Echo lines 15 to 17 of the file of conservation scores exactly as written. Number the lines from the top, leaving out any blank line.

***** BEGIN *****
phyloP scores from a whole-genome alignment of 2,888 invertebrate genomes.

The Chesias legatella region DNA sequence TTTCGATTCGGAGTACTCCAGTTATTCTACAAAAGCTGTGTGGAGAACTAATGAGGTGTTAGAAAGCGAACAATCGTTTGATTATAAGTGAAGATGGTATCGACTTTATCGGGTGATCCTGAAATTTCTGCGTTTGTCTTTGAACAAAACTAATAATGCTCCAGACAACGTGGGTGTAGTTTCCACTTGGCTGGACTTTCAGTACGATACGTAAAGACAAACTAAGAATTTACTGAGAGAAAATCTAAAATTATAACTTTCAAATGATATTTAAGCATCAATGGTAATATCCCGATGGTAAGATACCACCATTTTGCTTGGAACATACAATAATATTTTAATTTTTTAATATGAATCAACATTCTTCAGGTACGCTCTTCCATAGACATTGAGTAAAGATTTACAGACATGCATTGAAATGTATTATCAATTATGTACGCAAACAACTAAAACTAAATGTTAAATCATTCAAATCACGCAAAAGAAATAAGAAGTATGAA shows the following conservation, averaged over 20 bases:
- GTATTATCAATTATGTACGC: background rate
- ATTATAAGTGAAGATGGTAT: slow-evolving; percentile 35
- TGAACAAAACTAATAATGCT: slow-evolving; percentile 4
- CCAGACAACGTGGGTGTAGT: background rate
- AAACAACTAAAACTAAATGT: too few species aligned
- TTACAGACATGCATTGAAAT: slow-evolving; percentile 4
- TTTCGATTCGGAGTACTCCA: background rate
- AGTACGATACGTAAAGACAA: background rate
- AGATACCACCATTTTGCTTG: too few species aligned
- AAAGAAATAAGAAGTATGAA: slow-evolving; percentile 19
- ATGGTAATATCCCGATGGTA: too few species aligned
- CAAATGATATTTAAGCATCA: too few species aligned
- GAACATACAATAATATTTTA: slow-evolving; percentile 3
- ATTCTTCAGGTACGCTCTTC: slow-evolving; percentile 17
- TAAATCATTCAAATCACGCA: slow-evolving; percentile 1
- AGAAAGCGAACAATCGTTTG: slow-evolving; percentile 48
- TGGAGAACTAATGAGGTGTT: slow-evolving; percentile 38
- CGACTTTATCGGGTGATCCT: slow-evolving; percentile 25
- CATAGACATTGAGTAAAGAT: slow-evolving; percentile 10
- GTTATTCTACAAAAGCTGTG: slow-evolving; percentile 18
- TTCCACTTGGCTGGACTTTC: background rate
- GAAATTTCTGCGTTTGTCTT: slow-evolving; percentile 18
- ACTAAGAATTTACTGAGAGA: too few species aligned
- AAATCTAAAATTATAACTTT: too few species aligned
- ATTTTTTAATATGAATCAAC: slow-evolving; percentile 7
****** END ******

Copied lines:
- GAACATACAATAATATTTTA: slow-evolving; percentile 3
- ATTCTTCAGGTACGCTCTTC: slow-evolving; percentile 17
- TAAATCATTCAAATCACGCA: slow-evolving; percentile 1